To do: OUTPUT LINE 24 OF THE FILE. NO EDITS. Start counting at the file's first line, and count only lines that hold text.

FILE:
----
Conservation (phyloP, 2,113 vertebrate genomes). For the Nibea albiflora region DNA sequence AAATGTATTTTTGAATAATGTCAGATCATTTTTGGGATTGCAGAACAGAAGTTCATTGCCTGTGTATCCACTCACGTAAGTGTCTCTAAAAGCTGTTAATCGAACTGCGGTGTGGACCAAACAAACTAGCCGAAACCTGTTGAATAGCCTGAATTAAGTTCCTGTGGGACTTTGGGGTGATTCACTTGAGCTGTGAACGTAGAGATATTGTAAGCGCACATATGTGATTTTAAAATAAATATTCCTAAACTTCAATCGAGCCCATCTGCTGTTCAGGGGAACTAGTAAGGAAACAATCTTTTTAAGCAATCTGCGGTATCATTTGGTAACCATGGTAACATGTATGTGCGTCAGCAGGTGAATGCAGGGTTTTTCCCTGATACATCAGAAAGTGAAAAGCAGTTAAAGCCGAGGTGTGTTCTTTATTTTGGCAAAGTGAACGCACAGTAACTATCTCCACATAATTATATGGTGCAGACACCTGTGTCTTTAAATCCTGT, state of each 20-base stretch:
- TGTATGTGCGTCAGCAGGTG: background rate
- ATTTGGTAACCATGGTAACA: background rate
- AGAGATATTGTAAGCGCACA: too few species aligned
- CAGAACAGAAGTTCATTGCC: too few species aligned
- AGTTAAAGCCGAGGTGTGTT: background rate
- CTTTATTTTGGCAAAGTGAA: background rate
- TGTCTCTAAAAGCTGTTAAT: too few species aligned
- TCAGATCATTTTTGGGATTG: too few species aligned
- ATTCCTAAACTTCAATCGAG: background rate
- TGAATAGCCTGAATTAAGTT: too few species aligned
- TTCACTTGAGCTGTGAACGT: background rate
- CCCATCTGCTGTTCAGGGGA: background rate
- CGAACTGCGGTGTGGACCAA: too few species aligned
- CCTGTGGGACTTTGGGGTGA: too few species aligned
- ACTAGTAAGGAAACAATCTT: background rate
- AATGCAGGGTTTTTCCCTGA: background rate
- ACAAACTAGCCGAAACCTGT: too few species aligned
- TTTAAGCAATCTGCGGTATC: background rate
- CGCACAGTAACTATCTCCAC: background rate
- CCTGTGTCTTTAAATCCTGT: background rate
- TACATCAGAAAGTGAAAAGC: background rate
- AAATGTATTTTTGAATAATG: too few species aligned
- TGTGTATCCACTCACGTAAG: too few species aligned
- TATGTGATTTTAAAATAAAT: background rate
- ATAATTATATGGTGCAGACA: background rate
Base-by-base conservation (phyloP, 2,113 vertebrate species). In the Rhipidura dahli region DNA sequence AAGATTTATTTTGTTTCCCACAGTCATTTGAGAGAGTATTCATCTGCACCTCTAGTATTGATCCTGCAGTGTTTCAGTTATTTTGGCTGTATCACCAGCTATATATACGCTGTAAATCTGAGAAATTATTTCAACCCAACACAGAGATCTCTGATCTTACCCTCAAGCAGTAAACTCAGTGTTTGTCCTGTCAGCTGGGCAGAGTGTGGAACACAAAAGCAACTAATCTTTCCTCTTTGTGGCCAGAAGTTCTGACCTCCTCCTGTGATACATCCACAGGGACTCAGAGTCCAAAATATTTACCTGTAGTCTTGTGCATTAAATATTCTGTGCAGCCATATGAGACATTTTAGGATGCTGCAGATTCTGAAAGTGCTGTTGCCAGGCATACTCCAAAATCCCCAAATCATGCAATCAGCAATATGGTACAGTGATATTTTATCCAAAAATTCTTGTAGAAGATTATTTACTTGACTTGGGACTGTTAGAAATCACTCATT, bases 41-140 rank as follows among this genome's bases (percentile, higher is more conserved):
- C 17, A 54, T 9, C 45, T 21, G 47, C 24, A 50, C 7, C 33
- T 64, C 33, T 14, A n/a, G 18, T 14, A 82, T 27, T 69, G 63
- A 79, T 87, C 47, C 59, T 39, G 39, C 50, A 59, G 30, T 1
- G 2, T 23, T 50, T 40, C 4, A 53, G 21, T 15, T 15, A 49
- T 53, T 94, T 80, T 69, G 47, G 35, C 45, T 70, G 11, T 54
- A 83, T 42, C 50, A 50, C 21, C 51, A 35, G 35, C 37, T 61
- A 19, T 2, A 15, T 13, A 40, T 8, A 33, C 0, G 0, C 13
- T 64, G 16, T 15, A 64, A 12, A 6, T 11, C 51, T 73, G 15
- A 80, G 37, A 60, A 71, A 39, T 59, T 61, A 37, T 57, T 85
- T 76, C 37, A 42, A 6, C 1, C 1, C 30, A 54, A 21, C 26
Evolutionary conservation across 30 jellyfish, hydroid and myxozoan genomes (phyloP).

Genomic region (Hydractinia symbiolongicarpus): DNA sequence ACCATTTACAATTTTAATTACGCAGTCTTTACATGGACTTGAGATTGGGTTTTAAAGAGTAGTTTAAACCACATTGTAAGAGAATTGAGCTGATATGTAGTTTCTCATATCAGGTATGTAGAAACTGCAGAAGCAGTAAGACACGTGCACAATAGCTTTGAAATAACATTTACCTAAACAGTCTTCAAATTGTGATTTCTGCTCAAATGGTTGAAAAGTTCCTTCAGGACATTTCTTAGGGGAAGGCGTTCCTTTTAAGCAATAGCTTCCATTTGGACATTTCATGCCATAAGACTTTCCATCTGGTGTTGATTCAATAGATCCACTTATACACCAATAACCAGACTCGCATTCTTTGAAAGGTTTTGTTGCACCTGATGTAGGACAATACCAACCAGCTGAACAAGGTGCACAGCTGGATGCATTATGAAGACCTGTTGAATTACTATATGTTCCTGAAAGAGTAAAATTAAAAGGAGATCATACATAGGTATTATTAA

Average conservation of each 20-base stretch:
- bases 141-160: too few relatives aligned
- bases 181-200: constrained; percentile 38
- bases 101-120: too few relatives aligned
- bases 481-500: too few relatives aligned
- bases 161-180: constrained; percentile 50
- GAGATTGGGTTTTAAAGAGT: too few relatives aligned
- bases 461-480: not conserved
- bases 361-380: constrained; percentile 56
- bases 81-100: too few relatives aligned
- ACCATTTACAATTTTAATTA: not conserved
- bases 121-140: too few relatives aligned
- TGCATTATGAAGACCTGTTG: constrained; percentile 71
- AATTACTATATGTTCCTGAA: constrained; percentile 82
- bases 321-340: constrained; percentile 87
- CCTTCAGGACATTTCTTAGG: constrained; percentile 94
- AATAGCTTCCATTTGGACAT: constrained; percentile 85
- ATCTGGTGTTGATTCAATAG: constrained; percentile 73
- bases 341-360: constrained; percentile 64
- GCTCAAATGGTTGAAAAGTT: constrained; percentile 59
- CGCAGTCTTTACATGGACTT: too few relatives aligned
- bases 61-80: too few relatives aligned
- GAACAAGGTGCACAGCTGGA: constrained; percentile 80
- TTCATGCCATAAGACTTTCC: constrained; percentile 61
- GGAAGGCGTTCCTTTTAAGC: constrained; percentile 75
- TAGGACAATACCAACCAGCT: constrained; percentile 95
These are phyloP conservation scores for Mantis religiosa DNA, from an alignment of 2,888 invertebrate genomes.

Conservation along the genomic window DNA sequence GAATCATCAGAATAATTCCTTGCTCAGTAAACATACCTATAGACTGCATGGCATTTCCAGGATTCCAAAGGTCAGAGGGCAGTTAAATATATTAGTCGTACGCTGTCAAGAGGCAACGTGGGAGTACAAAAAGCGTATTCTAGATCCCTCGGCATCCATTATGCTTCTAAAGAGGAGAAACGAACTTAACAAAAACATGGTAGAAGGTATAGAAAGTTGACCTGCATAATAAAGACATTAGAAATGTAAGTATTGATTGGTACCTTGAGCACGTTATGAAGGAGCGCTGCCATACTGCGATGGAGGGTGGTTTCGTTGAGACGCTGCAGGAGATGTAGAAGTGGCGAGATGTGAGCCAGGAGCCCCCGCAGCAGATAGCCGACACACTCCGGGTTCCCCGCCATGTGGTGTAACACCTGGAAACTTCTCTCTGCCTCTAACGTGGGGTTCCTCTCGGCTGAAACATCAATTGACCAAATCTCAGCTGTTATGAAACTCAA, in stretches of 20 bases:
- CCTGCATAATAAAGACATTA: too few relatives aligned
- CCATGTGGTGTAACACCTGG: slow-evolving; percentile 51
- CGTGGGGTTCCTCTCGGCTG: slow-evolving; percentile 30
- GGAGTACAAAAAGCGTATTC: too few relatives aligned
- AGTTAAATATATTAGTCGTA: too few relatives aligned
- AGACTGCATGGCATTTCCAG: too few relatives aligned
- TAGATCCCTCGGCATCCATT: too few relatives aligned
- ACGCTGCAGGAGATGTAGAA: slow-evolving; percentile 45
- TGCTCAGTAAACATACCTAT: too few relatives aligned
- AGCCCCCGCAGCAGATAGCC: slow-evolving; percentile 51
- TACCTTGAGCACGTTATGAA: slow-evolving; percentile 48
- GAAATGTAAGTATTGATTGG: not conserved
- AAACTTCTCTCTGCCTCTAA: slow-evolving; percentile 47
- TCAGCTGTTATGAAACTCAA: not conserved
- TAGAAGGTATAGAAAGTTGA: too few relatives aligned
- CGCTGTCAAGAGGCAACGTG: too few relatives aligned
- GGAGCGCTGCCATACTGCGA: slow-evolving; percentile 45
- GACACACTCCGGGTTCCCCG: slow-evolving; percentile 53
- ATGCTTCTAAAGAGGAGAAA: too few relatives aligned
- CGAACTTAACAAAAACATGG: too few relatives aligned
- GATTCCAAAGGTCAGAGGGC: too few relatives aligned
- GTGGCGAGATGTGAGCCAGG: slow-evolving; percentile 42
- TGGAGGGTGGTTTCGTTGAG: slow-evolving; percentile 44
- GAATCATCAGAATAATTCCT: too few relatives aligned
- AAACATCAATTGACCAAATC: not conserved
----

- TGTGTATCCACTCACGTAAG: too few species aligned